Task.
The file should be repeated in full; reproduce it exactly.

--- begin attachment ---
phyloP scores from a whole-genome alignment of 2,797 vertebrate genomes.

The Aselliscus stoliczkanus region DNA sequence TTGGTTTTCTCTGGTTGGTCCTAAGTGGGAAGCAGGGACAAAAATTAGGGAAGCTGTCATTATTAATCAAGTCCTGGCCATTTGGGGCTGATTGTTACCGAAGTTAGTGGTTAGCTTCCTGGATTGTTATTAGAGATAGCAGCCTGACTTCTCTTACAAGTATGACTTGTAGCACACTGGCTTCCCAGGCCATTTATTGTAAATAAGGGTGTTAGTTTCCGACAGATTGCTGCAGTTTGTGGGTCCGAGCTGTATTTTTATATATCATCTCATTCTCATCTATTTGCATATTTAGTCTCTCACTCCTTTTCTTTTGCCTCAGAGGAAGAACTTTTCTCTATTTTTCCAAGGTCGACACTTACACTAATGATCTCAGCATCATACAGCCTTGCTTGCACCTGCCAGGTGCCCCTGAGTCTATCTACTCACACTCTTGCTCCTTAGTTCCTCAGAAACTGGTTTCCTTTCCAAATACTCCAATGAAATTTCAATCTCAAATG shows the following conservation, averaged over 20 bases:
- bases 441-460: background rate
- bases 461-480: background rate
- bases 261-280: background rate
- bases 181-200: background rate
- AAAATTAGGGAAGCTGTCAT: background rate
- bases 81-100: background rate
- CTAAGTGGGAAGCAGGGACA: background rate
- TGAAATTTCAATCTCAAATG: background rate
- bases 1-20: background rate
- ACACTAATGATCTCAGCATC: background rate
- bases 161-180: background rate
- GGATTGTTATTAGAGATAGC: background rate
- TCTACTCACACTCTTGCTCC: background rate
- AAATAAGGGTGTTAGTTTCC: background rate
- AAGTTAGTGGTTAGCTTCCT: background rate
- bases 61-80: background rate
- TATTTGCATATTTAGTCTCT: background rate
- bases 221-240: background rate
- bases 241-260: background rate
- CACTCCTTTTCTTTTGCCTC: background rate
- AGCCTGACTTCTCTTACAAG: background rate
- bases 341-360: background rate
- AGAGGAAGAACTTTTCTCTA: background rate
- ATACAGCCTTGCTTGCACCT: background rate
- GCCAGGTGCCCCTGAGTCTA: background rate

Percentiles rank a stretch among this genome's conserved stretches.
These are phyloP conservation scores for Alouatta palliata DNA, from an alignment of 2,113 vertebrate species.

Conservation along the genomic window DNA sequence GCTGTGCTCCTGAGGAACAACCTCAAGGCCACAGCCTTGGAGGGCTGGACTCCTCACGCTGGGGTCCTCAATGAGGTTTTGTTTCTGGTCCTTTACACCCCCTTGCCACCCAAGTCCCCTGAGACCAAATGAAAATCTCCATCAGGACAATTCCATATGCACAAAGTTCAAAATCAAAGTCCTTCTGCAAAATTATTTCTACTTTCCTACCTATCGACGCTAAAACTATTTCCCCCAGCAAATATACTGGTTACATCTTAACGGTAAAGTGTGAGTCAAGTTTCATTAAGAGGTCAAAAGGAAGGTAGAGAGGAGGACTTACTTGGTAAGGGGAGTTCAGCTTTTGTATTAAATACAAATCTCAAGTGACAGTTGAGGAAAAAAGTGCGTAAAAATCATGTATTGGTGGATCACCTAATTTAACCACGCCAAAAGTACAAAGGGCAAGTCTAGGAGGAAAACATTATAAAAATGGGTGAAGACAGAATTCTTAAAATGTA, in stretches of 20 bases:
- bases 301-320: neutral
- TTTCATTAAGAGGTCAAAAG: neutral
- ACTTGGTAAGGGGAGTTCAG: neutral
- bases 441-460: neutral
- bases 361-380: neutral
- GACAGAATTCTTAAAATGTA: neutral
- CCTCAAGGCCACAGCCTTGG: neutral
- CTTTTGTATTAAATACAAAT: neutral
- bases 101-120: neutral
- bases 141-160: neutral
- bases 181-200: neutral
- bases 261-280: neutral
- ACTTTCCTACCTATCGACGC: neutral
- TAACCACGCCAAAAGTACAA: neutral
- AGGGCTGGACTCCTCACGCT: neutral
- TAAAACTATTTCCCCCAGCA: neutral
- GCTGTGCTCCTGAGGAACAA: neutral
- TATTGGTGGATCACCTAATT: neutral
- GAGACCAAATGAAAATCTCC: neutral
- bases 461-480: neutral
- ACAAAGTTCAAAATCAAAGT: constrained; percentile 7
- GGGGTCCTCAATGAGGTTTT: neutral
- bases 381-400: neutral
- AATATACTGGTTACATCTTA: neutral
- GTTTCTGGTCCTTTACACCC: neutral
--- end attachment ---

phyloP scores from a whole-genome alignment of 2,797 vertebrate genomes.

The Aselliscus stoliczkanus region DNA sequence TTGGTTTTCTCTGGTTGGTCCTAAGTGGGAAGCAGGGACAAAAATTAGGGAAGCTGTCATTATTAATCAAGTCCTGGCCATTTGGGGCTGATTGTTACCGAAGTTAGTGGTTAGCTTCCTGGATTGTTATTAGAGATAGCAGCCTGACTTCTCTTACAAGTATGACTTGTAGCACACTGGCTTCCCAGGCCATTTATTGTAAATAAGGGTGTTAGTTTCCGACAGATTGCTGCAGTTTGTGGGTCCGAGCTGTATTTTTATATATCATCTCATTCTCATCTATTTGCATATTTAGTCTCTCACTCCTTTTCTTTTGCCTCAGAGGAAGAACTTTTCTCTATTTTTCCAAGGTCGACACTTACACTAATGATCTCAGCATCATACAGCCTTGCTTGCACCTGCCAGGTGCCCCTGAGTCTATCTACTCACACTCTTGCTCCTTAGTTCCTCAGAAACTGGTTTCCTTTCCAAATACTCCAATGAAATTTCAATCTCAAATG shows the following conservation, averaged over 20 bases:
- bases 441-460: background rate
- bases 461-480: background rate
- bases 261-280: background rate
- bases 181-200: background rate
- AAAATTAGGGAAGCTGTCAT: background rate
- bases 81-100: background rate
- CTAAGTGGGAAGCAGGGACA: background rate
- TGAAATTTCAATCTCAAATG: background rate
- bases 1-20: background rate
- ACACTAATGATCTCAGCATC: background rate
- bases 161-180: background rate
- GGATTGTTATTAGAGATAGC: background rate
- TCTACTCACACTCTTGCTCC: background rate
- AAATAAGGGTGTTAGTTTCC: background rate
- AAGTTAGTGGTTAGCTTCCT: background rate
- bases 61-80: background rate
- TATTTGCATATTTAGTCTCT: background rate
- bases 221-240: background rate
- bases 241-260: background rate
- CACTCCTTTTCTTTTGCCTC: background rate
- AGCCTGACTTCTCTTACAAG: background rate
- bases 341-360: background rate
- AGAGGAAGAACTTTTCTCTA: background rate
- ATACAGCCTTGCTTGCACCT: background rate
- GCCAGGTGCCCCTGAGTCTA: background rate

Percentiles rank a stretch among this genome's conserved stretches.
These are phyloP conservation scores for Alouatta palliata DNA, from an alignment of 2,113 vertebrate species.

Conservation along the genomic window DNA sequence GCTGTGCTCCTGAGGAACAACCTCAAGGCCACAGCCTTGGAGGGCTGGACTCCTCACGCTGGGGTCCTCAATGAGGTTTTGTTTCTGGTCCTTTACACCCCCTTGCCACCCAAGTCCCCTGAGACCAAATGAAAATCTCCATCAGGACAATTCCATATGCACAAAGTTCAAAATCAAAGTCCTTCTGCAAAATTATTTCTACTTTCCTACCTATCGACGCTAAAACTATTTCCCCCAGCAAATATACTGGTTACATCTTAACGGTAAAGTGTGAGTCAAGTTTCATTAAGAGGTCAAAAGGAAGGTAGAGAGGAGGACTTACTTGGTAAGGGGAGTTCAGCTTTTGTATTAAATACAAATCTCAAGTGACAGTTGAGGAAAAAAGTGCGTAAAAATCATGTATTGGTGGATCACCTAATTTAACCACGCCAAAAGTACAAAGGGCAAGTCTAGGAGGAAAACATTATAAAAATGGGTGAAGACAGAATTCTTAAAATGTA, in stretches of 20 bases:
- bases 301-320: neutral
- TTTCATTAAGAGGTCAAAAG: neutral
- ACTTGGTAAGGGGAGTTCAG: neutral
- bases 441-460: neutral
- bases 361-380: neutral
- GACAGAATTCTTAAAATGTA: neutral
- CCTCAAGGCCACAGCCTTGG: neutral
- CTTTTGTATTAAATACAAAT: neutral
- bases 101-120: neutral
- bases 141-160: neutral
- bases 181-200: neutral
- bases 261-280: neutral
- ACTTTCCTACCTATCGACGC: neutral
- TAACCACGCCAAAAGTACAA: neutral
- AGGGCTGGACTCCTCACGCT: neutral
- TAAAACTATTTCCCCCAGCA: neutral
- GCTGTGCTCCTGAGGAACAA: neutral
- TATTGGTGGATCACCTAATT: neutral
- GAGACCAAATGAAAATCTCC: neutral
- bases 461-480: neutral
- ACAAAGTTCAAAATCAAAGT: constrained; percentile 7
- GGGGTCCTCAATGAGGTTTT: neutral
- bases 381-400: neutral
- AATATACTGGTTACATCTTA: neutral
- GTTTCTGGTCCTTTACACCC: neutral